Looking Ahead

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(HOST) Commentator Ruth Page has lived in Vermont and followed environmental issues for many years. And while it might be an overstatement to say that she’s optimistic about 2008, she does think there are some hopeful signs.

(PAGE) Well! Here we are in two-thousand and eight, and I’m looking ahead, not back.

We’ve read a lot of discouraging news about the bad things we’ve done to the Earth, and how we’re doing too little too late. Scientists say we’re going to drive some plants and animals to extinction in the next ten or twenty years no matter how quickly we change our ways.

But there are hopeful signs, and we shouldn’t be discouraged. For one thing, a year ago there were still millions of people who didn’t think the earth was warming up because of us, but only as part of its regular climate-changes over the centuries. Very few are making that claim now. "Centuries" has replaced "millennia" as the operative word. While Earth used to take millions of years to alter worldwide climate drastically, humans are now doing it in a single century, as we saw by the end of 2007.

So people have noticed! That’s wonderful. Worldwide we’ve seen the ocean threatening islands and coastal areas. Some very low islands in the Pacific have already disappeared, and others have narrowed so much that residents must either move away from the shore, if possible, or move off the island entirely.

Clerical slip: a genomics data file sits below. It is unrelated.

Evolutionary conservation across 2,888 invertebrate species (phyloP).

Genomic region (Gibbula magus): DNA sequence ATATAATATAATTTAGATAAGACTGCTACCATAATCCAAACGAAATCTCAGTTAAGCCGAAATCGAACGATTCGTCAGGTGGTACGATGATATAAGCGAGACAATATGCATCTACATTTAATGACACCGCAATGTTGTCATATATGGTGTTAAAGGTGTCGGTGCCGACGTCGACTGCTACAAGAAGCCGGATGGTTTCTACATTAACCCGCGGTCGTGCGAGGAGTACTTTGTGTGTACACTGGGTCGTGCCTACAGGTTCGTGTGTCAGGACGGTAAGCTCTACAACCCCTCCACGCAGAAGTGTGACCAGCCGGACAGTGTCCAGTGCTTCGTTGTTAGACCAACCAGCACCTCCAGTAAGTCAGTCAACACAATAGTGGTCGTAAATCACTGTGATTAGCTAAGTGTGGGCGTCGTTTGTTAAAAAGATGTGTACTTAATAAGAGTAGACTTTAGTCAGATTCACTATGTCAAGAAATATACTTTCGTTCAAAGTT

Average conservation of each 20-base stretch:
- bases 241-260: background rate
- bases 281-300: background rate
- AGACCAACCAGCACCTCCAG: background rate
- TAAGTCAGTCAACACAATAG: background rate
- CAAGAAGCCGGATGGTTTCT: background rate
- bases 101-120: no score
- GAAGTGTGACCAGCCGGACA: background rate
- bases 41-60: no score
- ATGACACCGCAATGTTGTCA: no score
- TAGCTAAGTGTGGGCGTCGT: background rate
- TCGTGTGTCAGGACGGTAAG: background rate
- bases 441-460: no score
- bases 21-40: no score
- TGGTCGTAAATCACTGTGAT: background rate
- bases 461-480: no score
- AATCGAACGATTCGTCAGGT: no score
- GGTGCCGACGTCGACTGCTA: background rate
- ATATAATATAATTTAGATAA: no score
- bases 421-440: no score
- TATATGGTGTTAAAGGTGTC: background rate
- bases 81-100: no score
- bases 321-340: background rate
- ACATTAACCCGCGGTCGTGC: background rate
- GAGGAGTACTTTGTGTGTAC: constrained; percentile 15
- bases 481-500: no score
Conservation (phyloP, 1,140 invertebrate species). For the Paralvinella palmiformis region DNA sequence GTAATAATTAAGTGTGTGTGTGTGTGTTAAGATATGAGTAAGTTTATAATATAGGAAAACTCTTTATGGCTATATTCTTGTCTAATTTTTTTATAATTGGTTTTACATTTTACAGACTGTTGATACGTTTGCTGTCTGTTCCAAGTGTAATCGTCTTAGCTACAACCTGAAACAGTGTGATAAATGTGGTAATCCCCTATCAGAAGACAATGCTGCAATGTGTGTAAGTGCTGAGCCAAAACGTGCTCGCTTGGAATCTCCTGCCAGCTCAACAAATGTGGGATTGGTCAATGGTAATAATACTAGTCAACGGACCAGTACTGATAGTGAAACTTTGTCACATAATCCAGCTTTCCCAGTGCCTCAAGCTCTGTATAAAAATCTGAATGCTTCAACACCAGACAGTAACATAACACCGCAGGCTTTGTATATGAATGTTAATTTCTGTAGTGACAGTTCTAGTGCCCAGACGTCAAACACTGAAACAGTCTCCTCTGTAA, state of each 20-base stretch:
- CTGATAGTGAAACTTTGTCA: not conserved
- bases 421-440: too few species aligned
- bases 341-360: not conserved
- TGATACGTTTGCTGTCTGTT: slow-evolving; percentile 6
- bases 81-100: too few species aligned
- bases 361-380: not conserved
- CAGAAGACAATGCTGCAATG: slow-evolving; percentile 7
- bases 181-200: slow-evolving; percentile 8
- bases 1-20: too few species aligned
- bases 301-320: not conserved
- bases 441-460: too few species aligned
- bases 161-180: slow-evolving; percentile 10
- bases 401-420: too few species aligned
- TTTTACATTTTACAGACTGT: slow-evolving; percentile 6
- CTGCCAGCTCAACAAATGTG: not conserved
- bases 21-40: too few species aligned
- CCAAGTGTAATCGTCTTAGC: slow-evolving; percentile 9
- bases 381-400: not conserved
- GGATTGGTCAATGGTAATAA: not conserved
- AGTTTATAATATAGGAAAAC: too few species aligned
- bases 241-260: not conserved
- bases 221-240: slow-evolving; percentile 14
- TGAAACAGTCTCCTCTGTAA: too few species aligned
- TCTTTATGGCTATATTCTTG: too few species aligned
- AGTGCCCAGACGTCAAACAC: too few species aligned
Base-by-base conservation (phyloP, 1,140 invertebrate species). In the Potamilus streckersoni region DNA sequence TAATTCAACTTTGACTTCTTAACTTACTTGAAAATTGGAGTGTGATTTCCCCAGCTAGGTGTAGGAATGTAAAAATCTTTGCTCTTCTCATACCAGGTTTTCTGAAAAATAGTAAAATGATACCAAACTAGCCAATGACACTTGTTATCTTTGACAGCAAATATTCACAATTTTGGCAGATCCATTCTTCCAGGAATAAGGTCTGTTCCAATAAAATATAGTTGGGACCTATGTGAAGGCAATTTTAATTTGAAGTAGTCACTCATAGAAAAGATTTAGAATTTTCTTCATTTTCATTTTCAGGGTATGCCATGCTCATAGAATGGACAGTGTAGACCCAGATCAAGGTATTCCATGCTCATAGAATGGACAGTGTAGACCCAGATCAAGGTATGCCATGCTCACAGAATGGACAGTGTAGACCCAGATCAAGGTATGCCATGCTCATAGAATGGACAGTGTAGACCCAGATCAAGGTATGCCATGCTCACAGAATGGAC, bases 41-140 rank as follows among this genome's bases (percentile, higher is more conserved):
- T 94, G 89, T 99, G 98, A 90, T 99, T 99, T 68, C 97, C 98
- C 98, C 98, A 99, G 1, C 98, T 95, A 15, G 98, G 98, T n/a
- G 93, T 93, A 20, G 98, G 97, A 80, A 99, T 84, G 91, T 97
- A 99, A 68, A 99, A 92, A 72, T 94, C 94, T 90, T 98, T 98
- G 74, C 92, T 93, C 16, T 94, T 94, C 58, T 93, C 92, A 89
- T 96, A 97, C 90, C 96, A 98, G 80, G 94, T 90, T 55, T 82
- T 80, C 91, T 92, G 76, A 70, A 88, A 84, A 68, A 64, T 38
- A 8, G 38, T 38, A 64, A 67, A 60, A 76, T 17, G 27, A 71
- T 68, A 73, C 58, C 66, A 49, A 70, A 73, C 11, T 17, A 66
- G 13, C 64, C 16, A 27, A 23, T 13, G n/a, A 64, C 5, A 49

Spring is arriving early for millions of people, and Vermont gardeners’ tomatoes in 2007 were still producing into early November. Our winters are considerably warmer than they were just forty or fifty years ago. We older folks often reminisce about the common sub-zero temperatures and heavy snows of yesteryear.

Here in the U.S., though the federal administration is moving glacially slowly, the rest of us aren’t. Sixteen states, including some at great risk, such as New York and California, are taking their own firm steps to reduce their use of fossil fuels. Vermont is, too. We aren’t just changing light bulbs. We’re driving less, car-pooling more, reducing car-idling, even trying to save water, though it’s still fairly plentiful in our state.

All this means that we’re threatening far fewer of the life-forms, such as bacteria and algae, that are vital to the natural system that supports all life on earth and in its oceans. We’re working to control pesticide and medicinal pollution of ground and waters. That means larger life forms, plants and animals, will face a much reduced threat.

So I’m hopeful about ’08. We’re catching on, maybe in time to save most of Earth’s stunning diversity of life forms.

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